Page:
TALLINN - The Estonian Police and Border Guard Board say that they, too, kept a close eye on the superyacht of Russian President Vladimir Putin that was caught on camera off the Estonian coast in late September, Postimees reported.
Postimees said on Tuesday that what according to Forbes magazine is Putin's second-largest superyacht was spotted off the coast of the Estonian island of Saaremaa, accompanied by an armed Russian coastal defense vessel. The yacht was spotted by Carl Groll, a theyahtphoto.com photographer who photographs luxury seagoing vessels.
The value of the 81-meter yacht Kosatka (Killer Whale) is estimated at approximately 129 million euros. The Russian-registered yacht has an indoor pool, helipad and suites for up to 12 guests, plus bars and an owner's suite with a wine storage room that holds up to 400 bottles.
The Kosatka, formerly known as Graceful, has been under US sanctions since June 2, along with three other superyachts believed to belong to Putin. According to the ship tracking service MarineTraffic, the yacht's radio communications have been switched off since Aug. 30, when the yacht was still in Kaliningrad.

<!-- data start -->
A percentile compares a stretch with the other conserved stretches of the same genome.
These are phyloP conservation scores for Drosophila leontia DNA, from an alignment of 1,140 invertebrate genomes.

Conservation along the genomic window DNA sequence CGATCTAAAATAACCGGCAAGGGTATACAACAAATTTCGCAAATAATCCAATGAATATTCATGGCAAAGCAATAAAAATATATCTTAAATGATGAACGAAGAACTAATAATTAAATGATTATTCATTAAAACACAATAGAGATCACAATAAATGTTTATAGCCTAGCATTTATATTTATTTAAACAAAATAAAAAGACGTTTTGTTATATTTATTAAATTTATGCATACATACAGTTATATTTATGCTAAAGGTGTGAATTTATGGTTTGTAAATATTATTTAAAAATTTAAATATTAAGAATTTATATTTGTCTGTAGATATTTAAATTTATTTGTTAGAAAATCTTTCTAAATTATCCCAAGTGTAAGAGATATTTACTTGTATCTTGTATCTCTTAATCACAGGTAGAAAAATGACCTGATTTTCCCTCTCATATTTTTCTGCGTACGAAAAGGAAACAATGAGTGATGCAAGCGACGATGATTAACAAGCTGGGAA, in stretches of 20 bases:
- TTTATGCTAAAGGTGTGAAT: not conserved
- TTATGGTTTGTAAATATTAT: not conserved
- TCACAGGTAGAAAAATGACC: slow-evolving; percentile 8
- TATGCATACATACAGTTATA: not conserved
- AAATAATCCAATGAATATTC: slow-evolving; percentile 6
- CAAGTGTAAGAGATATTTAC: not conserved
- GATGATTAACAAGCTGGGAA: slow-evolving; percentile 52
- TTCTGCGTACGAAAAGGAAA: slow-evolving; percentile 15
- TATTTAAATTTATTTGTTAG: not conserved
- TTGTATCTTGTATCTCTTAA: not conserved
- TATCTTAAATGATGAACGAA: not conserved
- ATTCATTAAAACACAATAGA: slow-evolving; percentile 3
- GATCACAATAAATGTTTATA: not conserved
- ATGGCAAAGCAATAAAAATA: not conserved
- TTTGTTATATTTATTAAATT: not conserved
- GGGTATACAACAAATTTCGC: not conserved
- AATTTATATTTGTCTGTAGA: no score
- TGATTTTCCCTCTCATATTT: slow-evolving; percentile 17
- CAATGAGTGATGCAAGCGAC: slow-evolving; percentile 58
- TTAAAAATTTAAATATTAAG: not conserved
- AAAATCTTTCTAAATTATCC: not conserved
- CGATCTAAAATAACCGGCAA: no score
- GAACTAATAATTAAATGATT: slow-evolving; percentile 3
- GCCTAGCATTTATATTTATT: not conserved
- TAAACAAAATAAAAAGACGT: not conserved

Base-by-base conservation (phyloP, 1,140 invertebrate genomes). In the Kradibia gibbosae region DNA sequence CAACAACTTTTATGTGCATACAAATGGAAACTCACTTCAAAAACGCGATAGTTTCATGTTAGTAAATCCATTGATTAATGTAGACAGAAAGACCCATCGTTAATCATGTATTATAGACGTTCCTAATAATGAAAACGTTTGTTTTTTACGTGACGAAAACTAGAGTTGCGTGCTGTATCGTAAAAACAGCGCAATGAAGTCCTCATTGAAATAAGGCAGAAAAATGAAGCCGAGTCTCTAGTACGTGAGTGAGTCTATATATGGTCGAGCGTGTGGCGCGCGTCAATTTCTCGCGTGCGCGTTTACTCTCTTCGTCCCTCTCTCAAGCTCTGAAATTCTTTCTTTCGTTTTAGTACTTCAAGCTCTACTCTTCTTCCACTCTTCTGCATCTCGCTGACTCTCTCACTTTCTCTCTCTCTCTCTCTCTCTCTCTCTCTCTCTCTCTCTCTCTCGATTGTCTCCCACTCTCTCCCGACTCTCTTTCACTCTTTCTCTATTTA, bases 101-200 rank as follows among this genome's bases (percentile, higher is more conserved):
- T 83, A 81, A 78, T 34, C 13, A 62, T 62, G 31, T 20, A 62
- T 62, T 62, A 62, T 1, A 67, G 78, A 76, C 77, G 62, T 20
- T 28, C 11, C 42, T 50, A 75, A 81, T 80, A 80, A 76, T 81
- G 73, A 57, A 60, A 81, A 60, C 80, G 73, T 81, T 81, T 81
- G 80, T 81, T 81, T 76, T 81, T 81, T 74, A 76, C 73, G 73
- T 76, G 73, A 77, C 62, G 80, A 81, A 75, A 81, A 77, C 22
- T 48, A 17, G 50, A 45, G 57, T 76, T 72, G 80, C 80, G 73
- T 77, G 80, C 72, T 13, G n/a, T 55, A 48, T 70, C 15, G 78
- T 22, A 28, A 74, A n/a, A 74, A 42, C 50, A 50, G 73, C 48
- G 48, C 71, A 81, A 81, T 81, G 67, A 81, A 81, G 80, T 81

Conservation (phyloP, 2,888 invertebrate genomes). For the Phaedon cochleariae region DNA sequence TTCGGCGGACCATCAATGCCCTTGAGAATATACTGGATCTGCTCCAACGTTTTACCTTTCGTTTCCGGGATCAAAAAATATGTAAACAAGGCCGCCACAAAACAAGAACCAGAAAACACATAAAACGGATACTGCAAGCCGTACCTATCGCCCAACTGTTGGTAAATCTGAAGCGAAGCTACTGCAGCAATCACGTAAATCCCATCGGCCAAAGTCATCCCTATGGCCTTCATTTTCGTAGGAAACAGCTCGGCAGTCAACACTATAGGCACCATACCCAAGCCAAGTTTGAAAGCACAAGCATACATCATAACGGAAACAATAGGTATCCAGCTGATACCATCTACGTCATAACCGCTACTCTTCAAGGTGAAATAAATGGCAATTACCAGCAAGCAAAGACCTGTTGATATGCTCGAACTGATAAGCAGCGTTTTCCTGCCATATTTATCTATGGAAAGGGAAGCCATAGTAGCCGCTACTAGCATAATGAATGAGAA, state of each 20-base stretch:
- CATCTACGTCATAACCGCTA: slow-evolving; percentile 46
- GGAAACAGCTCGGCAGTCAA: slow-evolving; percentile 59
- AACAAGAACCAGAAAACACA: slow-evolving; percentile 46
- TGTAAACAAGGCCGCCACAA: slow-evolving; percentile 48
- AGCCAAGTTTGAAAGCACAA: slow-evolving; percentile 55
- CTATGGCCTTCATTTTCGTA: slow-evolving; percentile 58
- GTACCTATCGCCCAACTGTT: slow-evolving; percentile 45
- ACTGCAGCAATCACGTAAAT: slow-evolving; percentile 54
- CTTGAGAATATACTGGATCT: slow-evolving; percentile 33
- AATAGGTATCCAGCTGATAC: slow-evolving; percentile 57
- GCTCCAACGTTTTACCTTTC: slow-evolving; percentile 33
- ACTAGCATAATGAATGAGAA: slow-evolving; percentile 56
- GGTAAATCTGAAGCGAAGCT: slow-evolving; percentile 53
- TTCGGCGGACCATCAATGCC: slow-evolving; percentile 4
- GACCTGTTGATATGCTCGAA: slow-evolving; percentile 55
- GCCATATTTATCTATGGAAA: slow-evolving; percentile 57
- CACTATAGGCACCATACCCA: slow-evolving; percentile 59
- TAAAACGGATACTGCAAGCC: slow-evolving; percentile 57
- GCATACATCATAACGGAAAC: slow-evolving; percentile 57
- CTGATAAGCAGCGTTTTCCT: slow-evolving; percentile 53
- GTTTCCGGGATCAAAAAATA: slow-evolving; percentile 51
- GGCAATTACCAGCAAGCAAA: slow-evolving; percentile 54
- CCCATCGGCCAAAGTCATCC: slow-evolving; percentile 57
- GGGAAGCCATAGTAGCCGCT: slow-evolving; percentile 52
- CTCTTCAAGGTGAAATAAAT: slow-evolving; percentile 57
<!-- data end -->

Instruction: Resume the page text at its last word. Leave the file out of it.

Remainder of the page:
Rene Hartokainen, of the maritime security group of the Police and Border Guard Board, confirmed to Postimees that the motor yacht Graceful, renamed Kosatka, entered the Estonian exclusive economic zone at 21.8 nautical miles on Sept. 25 at 11:28 a.m. The motor yacht's AIS was turned off, and a drone of cooperation partner European Maritime Safety Agency (EMSA) was deployed to visually identify the vessel.
The motor yacht moved in the Estonian economic zone and left on Sept. 26 at 00:26. The movement of the yacht was constantly monitored by the Estonian Police and Border Guard Board with marine surveillance radars.
Hartokainen also said that according to the current sanctions, ships sailing under the flag of the Russian Federation are not allowed to enter the ports of European Union member states.
"If a Russian-flagged vessel is in a port of a member state, the authorities of that state can prohibit the sanctioned ship from leaving the port or seize it by court order. If a Russian-flagged ship is transiting an exclusive economic zone, the state in whose exclusive economic zone the vessel is in has no legal basis to detain it," he said.
After leaving the Estonian economic zone, the yacht entered the waters of the Russian Federation and proceeded towards St. Petersburg, according to Hartokainen.